World Bank releases guide on flood-risk management for cities in the East Asian and Pacific regionsp>BEIJING (AlertNet) – China can better protect its fast-growing cities from inundations by making flood-risk maps available to both city planners and the public, and by giving its cities a greener touch, according to a World Bank expert in urban environments.
China’s urban population currently stands at 690 million – accounting for just over half of the country’s total population – and is expected to rise to 1 billion by 2030. Some of the country’s big cities, such as Beijing, Wuhan and Guangzhou, last year experienced severe rain storms that paralysed transportation, cut off roads and bridges and inundated the subway system.
“The first and most important strategy (for Chinese cities) is developing flood-risk maps and (making) them available to urban planners, private investors and the public in general so the risks are known, and (guiding) planning and investments in urban areas,” Paul Procee, senior urban environment specialist of the World Bank’s Beijing office, told AlertNet.
“Cities should consider keeping green space, wetlands and natural ecosystems to reduce (flood) risks,” Procee added. “Innovative approaches with more porous material, asphalt for example, can assist in more natural infiltration of rainwater.”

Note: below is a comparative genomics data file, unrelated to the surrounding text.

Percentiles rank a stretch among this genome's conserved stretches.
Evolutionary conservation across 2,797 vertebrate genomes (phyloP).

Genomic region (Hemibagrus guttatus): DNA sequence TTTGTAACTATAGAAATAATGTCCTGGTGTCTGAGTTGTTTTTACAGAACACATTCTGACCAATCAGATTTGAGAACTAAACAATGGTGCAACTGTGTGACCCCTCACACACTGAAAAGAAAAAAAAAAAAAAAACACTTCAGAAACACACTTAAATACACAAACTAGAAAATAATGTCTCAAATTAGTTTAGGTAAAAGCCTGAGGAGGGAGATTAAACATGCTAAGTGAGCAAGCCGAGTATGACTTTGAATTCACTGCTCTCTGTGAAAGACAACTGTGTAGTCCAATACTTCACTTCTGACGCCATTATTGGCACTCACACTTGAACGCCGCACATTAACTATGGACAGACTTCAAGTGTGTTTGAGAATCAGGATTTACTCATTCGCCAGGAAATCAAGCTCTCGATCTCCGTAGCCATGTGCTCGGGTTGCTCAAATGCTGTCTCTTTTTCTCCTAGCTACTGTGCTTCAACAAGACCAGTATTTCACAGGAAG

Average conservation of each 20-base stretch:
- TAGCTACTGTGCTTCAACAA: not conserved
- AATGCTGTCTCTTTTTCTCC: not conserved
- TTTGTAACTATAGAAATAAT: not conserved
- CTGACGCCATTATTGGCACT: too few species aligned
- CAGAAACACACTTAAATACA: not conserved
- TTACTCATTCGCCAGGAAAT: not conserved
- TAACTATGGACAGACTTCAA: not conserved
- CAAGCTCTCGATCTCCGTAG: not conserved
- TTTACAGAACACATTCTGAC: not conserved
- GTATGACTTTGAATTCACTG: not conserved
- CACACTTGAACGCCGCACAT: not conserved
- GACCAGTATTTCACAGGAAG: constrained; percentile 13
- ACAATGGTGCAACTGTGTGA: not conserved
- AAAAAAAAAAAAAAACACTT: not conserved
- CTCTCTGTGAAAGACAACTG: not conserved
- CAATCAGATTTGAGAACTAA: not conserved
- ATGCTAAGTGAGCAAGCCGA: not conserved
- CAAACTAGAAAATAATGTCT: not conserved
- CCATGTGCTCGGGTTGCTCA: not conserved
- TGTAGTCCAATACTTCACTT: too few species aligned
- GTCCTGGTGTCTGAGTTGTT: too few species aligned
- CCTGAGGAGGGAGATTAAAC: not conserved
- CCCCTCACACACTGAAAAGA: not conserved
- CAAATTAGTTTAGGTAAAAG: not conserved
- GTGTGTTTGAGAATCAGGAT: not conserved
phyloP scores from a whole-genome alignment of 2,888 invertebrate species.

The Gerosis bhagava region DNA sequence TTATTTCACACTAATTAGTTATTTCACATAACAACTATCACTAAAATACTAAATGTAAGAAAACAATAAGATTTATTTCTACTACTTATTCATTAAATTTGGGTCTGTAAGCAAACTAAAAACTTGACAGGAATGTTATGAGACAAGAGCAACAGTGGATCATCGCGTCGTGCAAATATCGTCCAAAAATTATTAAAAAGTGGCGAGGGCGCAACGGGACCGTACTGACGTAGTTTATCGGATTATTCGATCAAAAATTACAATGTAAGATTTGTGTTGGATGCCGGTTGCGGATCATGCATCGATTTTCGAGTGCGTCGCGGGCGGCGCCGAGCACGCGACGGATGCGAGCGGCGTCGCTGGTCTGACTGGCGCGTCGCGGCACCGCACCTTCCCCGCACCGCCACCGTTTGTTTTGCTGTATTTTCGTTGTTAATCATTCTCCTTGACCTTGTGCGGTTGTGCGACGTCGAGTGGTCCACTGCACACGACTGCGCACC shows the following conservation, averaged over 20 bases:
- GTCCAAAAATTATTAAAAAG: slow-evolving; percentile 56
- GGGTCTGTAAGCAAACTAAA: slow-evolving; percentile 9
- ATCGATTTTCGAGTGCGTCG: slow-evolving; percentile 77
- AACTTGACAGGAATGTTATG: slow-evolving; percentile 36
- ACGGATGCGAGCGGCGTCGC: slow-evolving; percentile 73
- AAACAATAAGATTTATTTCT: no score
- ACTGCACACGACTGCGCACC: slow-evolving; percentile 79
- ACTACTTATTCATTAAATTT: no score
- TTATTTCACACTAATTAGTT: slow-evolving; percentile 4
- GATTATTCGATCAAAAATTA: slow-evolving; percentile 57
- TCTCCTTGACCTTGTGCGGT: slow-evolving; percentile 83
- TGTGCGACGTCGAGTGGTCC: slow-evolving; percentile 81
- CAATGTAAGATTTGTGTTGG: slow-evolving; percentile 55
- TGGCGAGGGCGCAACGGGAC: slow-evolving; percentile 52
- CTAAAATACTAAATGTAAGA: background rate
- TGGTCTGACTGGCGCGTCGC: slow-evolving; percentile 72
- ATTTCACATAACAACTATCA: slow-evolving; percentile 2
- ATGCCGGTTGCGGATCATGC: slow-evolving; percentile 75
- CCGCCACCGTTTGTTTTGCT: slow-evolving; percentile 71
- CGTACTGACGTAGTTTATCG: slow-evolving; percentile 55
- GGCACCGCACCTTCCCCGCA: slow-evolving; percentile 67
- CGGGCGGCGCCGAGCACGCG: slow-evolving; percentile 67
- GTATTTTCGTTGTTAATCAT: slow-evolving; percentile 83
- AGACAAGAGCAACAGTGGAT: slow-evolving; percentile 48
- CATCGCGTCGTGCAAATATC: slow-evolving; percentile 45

But it is also a matter of integrating approaches to managing flood risks, the World Bank said in a guide it released this week on flood-risk management for cities in the East Asian and Pacific regions.
The guide said this integrated approach consisted of combining both “structural” measures such as hard engineering to control the flow of water, and “non-structural” measures to protect the environment and keep people away from floods through good city planning and management.
“Integrated approaches that combine infrastructure investments to protect people and assets from floods and planning and policies that protect floodplains and high-risk areas from development and investments will be effective in the long run.” Procee said.
“The main issue is careful (city) planning to avoid development in high-risk zones or natural floodplains.”
Floods affected 89.4 million people in China in 2011, killing 519, while 121 people went missing and direct economic losses amounted to 130 billion yuan, Zhang Zhitong, deputy vice director of the State Flood Control and Drought Relief Headquarters, said in a 2011 annual working report .
“Heavy investments in infrastructure (roads, buildings or concrete structures) reduce natural infiltration of water and increase run-off and flood risks,” Procee said.
“…the developing of a more mature insurance industry that would provide differentiated premiums would help guide development and ensure private investors stay away from high-risk zones.”
According to the World Bank guide, structural measures such as better drainage or those suggested by Procee can be highly effective when used appropriately. However, many structural measures can transfer flood risks from one location to another. Therefore, the key to combating flood risks is getting the balance between structural and non-structural measures right, the guide said.
Alerting local communities to floods and helping them prepare for inundations is also important, according to the guide.
“By enabling communities to organise themselves and linking them with local decision-making mechanisms, the continuity of flood-risk management initiatives can be maintained,” it said.
(Editing by Rebekah Curtis)
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